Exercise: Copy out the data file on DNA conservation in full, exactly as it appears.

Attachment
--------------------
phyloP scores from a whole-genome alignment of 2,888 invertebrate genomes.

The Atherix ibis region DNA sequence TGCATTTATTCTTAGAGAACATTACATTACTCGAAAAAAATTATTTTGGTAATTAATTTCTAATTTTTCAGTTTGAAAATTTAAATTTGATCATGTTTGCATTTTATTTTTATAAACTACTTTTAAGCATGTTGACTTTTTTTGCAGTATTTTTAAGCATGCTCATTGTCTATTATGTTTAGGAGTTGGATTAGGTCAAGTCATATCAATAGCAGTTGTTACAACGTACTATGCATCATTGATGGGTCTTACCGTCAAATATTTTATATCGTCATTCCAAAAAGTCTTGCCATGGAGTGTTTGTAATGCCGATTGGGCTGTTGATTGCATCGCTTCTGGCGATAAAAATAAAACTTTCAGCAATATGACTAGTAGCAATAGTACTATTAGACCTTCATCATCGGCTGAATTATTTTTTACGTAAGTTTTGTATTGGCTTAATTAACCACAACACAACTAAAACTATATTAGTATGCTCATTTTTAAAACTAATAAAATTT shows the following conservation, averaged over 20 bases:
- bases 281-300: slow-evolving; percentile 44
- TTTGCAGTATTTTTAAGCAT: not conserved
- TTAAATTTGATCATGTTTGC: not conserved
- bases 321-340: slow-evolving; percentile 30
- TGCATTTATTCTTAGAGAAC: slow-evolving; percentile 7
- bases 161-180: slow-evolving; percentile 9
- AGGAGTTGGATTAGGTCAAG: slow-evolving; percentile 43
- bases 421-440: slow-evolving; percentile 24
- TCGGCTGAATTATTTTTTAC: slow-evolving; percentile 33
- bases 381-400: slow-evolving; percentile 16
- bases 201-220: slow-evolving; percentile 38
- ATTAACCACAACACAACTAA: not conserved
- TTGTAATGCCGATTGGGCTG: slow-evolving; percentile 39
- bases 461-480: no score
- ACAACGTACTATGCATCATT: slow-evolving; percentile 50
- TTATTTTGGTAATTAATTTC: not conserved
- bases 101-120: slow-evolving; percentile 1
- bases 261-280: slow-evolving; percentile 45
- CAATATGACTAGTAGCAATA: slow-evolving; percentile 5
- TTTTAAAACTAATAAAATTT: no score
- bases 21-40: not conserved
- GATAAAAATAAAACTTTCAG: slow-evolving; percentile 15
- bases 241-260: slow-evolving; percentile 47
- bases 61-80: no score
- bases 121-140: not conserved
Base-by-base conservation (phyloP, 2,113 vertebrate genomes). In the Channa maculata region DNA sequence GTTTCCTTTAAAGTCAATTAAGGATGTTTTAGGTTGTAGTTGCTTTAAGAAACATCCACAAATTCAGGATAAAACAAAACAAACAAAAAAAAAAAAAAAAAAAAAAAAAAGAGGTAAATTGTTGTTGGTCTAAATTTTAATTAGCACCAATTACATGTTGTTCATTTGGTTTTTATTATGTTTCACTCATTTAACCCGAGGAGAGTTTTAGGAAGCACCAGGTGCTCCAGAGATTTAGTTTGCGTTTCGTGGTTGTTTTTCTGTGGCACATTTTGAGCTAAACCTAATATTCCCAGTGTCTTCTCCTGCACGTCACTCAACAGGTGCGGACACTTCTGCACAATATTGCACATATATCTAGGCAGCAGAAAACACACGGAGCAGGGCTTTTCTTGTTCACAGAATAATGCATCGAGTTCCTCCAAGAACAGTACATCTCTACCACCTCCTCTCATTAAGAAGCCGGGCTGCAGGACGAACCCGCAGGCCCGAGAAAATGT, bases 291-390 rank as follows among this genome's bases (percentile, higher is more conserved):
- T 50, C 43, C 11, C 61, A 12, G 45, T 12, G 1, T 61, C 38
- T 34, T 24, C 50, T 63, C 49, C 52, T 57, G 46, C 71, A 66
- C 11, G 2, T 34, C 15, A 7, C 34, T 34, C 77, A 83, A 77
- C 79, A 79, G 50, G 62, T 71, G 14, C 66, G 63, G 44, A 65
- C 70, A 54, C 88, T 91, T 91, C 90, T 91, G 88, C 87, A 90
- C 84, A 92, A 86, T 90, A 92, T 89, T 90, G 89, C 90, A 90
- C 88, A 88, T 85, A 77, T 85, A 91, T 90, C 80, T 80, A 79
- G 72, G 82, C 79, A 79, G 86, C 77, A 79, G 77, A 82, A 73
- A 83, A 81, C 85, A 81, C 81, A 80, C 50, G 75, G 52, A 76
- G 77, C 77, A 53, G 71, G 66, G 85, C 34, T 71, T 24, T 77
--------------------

phyloP scores from a whole-genome alignment of 2,888 invertebrate genomes.

The Atherix ibis region DNA sequence TGCATTTATTCTTAGAGAACATTACATTACTCGAAAAAAATTATTTTGGTAATTAATTTCTAATTTTTCAGTTTGAAAATTTAAATTTGATCATGTTTGCATTTTATTTTTATAAACTACTTTTAAGCATGTTGACTTTTTTTGCAGTATTTTTAAGCATGCTCATTGTCTATTATGTTTAGGAGTTGGATTAGGTCAAGTCATATCAATAGCAGTTGTTACAACGTACTATGCATCATTGATGGGTCTTACCGTCAAATATTTTATATCGTCATTCCAAAAAGTCTTGCCATGGAGTGTTTGTAATGCCGATTGGGCTGTTGATTGCATCGCTTCTGGCGATAAAAATAAAACTTTCAGCAATATGACTAGTAGCAATAGTACTATTAGACCTTCATCATCGGCTGAATTATTTTTTACGTAAGTTTTGTATTGGCTTAATTAACCACAACACAACTAAAACTATATTAGTATGCTCATTTTTAAAACTAATAAAATTT shows the following conservation, averaged over 20 bases:
- bases 281-300: slow-evolving; percentile 44
- TTTGCAGTATTTTTAAGCAT: not conserved
- TTAAATTTGATCATGTTTGC: not conserved
- bases 321-340: slow-evolving; percentile 30
- TGCATTTATTCTTAGAGAAC: slow-evolving; percentile 7
- bases 161-180: slow-evolving; percentile 9
- AGGAGTTGGATTAGGTCAAG: slow-evolving; percentile 43
- bases 421-440: slow-evolving; percentile 24
- TCGGCTGAATTATTTTTTAC: slow-evolving; percentile 33
- bases 381-400: slow-evolving; percentile 16
- bases 201-220: slow-evolving; percentile 38
- ATTAACCACAACACAACTAA: not conserved
- TTGTAATGCCGATTGGGCTG: slow-evolving; percentile 39
- bases 461-480: no score
- ACAACGTACTATGCATCATT: slow-evolving; percentile 50
- TTATTTTGGTAATTAATTTC: not conserved
- bases 101-120: slow-evolving; percentile 1
- bases 261-280: slow-evolving; percentile 45
- CAATATGACTAGTAGCAATA: slow-evolving; percentile 5
- TTTTAAAACTAATAAAATTT: no score
- bases 21-40: not conserved
- GATAAAAATAAAACTTTCAG: slow-evolving; percentile 15
- bases 241-260: slow-evolving; percentile 47
- bases 61-80: no score
- bases 121-140: not conserved
Base-by-base conservation (phyloP, 2,113 vertebrate genomes). In the Channa maculata region DNA sequence GTTTCCTTTAAAGTCAATTAAGGATGTTTTAGGTTGTAGTTGCTTTAAGAAACATCCACAAATTCAGGATAAAACAAAACAAACAAAAAAAAAAAAAAAAAAAAAAAAAAGAGGTAAATTGTTGTTGGTCTAAATTTTAATTAGCACCAATTACATGTTGTTCATTTGGTTTTTATTATGTTTCACTCATTTAACCCGAGGAGAGTTTTAGGAAGCACCAGGTGCTCCAGAGATTTAGTTTGCGTTTCGTGGTTGTTTTTCTGTGGCACATTTTGAGCTAAACCTAATATTCCCAGTGTCTTCTCCTGCACGTCACTCAACAGGTGCGGACACTTCTGCACAATATTGCACATATATCTAGGCAGCAGAAAACACACGGAGCAGGGCTTTTCTTGTTCACAGAATAATGCATCGAGTTCCTCCAAGAACAGTACATCTCTACCACCTCCTCTCATTAAGAAGCCGGGCTGCAGGACGAACCCGCAGGCCCGAGAAAATGT, bases 291-390 rank as follows among this genome's bases (percentile, higher is more conserved):
- T 50, C 43, C 11, C 61, A 12, G 45, T 12, G 1, T 61, C 38
- T 34, T 24, C 50, T 63, C 49, C 52, T 57, G 46, C 71, A 66
- C 11, G 2, T 34, C 15, A 7, C 34, T 34, C 77, A 83, A 77
- C 79, A 79, G 50, G 62, T 71, G 14, C 66, G 63, G 44, A 65
- C 70, A 54, C 88, T 91, T 91, C 90, T 91, G 88, C 87, A 90
- C 84, A 92, A 86, T 90, A 92, T 89, T 90, G 89, C 90, A 90
- C 88, A 88, T 85, A 77, T 85, A 91, T 90, C 80, T 80, A 79
- G 72, G 82, C 79, A 79, G 86, C 77, A 79, G 77, A 82, A 73
- A 83, A 81, C 85, A 81, C 81, A 80, C 50, G 75, G 52, A 76
- G 77, C 77, A 53, G 71, G 66, G 85, C 34, T 71, T 24, T 77